Web server. Because Outlook Today hosts the Internet Explorer 4.01 browser, you can save your customized Outlook Today page as an .htm or .asp file on a personal or corporate Web server; for more information, see "Basic Customization" in this chapter. This method uses the http:// protocol (for example, "Url" = "http://corpweb/users/outlook.htm"). 
File/Network. You can save your customized Outlook Today page as an .htm file on your local hard disk or corporate network; for more information, see "Basic Customization" in this chapter. This method uses the file:// protocol (for example, "Url" = "file://C:\myfile.htm").

Because advanced customization takes advantage of performance enhancements, Microsoft recommends that you save your customized page as a .dll file. It will load much faster than if you use the "Web Server" or "File/Network" scenarios. You can distribute your customized .dll file and also change the Outlook Today registry key to point to your customized page by using the Outlook 98 Deployment wizard. For more information about adding your customized .dll file to the installation package, see "Stage 2: Specify Custom Active Setup Components" in Chapter 2; for more information about adding registry keys during the installation process, see "Stage 5: Add Registry Entries" in Chapter 2.

Basic Customization

With Basic customization, you can customize and save your Outlook Today page as an .htm file on your hard disk, network, or Web server using a simple, three-part process. You will need a working knowledge of HTML and the Windows registry; the tools and ability to edit a custom .dll file are not required.

If you are proficient with Microsoft Developer Studio or a similar resource editor, Microsoft recommends that you go to "Advanced Customization" in this chapter. With advanced customization, you can save your customized Outlook Today page as a .dll file for better performance.

PART 1: To obtain the Outlook Today source

Important If you copy the Outlook.htm source file directly from the Outlook 98 Deployment Kit CD, you can skip these steps and go to Part 2.

1. In Internet Explorer, go to the following URL: 

res://C:\Program Files\Microsoft Office\Office\Outlwvw.dll/Outlook.htm 

Note the forward slash after the .dll file name. If you installed Outlook to a non-default directory, you may need to change the file path to the URL.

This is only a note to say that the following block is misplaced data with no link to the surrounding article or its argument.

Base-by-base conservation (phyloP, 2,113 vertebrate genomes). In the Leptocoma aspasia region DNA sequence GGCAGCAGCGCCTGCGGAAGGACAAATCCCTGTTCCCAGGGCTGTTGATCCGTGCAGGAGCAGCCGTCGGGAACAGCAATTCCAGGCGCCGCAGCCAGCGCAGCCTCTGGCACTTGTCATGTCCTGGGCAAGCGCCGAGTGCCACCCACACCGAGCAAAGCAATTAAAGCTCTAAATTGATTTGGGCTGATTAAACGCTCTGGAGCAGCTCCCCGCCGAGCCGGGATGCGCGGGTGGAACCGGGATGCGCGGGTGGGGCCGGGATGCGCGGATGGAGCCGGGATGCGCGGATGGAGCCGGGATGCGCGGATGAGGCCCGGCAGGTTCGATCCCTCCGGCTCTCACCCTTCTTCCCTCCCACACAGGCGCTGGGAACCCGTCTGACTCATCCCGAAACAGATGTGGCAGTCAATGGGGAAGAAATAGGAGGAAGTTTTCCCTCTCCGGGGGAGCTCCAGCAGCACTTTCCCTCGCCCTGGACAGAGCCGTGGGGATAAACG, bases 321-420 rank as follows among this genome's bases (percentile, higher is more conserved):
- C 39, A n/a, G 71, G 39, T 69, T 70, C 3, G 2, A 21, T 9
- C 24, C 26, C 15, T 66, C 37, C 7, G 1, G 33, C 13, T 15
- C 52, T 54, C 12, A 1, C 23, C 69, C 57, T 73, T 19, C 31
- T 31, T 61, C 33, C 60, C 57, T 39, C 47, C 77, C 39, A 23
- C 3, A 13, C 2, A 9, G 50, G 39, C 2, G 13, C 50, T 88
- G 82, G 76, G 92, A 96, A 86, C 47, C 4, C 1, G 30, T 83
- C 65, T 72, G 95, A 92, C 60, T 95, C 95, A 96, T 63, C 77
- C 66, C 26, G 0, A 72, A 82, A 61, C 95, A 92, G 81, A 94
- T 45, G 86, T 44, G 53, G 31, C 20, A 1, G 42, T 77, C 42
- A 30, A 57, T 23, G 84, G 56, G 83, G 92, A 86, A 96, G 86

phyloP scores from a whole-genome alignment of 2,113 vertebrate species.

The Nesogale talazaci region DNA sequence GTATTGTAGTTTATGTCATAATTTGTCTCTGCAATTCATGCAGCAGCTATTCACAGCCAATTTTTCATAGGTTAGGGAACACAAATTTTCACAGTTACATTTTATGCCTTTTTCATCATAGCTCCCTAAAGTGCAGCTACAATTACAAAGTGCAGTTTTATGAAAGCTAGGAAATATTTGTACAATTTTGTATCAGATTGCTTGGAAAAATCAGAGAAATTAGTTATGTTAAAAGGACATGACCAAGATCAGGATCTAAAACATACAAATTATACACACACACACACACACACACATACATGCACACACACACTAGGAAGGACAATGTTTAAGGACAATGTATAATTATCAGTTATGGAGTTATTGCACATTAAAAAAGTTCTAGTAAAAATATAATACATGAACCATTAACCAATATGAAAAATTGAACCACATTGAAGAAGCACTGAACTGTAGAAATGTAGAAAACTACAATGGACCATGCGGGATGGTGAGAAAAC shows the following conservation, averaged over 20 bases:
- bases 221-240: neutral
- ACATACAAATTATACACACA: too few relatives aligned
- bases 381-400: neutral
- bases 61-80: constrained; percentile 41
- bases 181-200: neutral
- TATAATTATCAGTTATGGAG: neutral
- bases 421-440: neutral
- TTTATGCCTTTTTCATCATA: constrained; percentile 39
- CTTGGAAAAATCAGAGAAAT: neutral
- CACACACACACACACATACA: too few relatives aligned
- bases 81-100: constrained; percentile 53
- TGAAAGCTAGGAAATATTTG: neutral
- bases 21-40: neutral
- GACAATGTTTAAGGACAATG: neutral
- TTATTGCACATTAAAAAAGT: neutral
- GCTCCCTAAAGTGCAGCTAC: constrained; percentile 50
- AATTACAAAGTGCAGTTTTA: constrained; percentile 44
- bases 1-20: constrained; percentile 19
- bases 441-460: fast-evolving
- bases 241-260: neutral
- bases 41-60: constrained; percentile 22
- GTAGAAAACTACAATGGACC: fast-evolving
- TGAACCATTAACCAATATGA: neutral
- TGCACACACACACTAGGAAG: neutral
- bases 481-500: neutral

2. Outlook.htm will generate a script. error because it is not being hosted within the Outlook window. When you receive an error message, click No. The Outlook Today HTML page displays (without the graphics and data tables).
3. On the View menu, click Source to open a copy of the Outlook.htm source file in Notepad. 
4. On the File menu, click Save As, and save this file to your hard disk. 

Note Because Outlook Today uses specialized layout properties, it will not appear correctly in Microsoft FrontPage®98 or other HTML editors.

5. The text display:none appears three times in the file. Search for and replace all three instances with the text display:. This change is necessary because the source file was designed to be saved as a .dll file and loaded with the res:// protocol. Instead, you are saving it as an .htm file, and loading it with the http:// or file:// protocol. 

PART 2: To add the correct settings to your registry

1. Locate the following registry key:

HKCU\Software\Microsoft\Office\8.0\Outlook\Today 

2. If this key does not exist, add it. 
3. In this key, add the string value Url (this value is case sensitive). For its value data, enter the path to the Outlook.htm file that you saved in Part 1, step 4. For example, Url might contain the following data: 

file://C:\My Documents\Outlook.htm 

Note If at any time you want to reset the registry and return to your original Outlook Today page, just delete the Url registry key. Then, Outlook will point to the original Outlook Today page.

PART 3: To modify your new Outlook Today page

1. Start Outlook, and go to Outlook Today

The three data tables (Calendar, Mail, and Tasks) will render more slowly, line-by-line rather than all at once. This is because the page you are viewing has been loaded with the http:// or file:// protocol.

2. Modify the HTML. 

For more information about the types of changes you can make, such as adding a link or graphic, see "Customization Details" in this chapter.

Note On the Outlook Today page, you cannot customize the existing data, sorting, or filtering in any of the Calendar, Mail, and Tasks data tables (although you can remove the Mail table and add your own).

Advanced Customization

With a resource editor, such as Microsoft Developer Studio, you can save your customized Outlook Today page as a resource .dll file by using a five-part process. Advanced customization allows you to take advantage of performance enhancements, described in "Performance Impact" in this chapter.

Important The following instructions are for Microsoft Developer Studio 5.0 only. You must use Microsoft Developer Studio 5.0 (earlier versions may also work) or a similarly capable resource editor. Also, you must use Windows NT. Developer Studio does not support the ability to replace resources in executable files on Windows 95.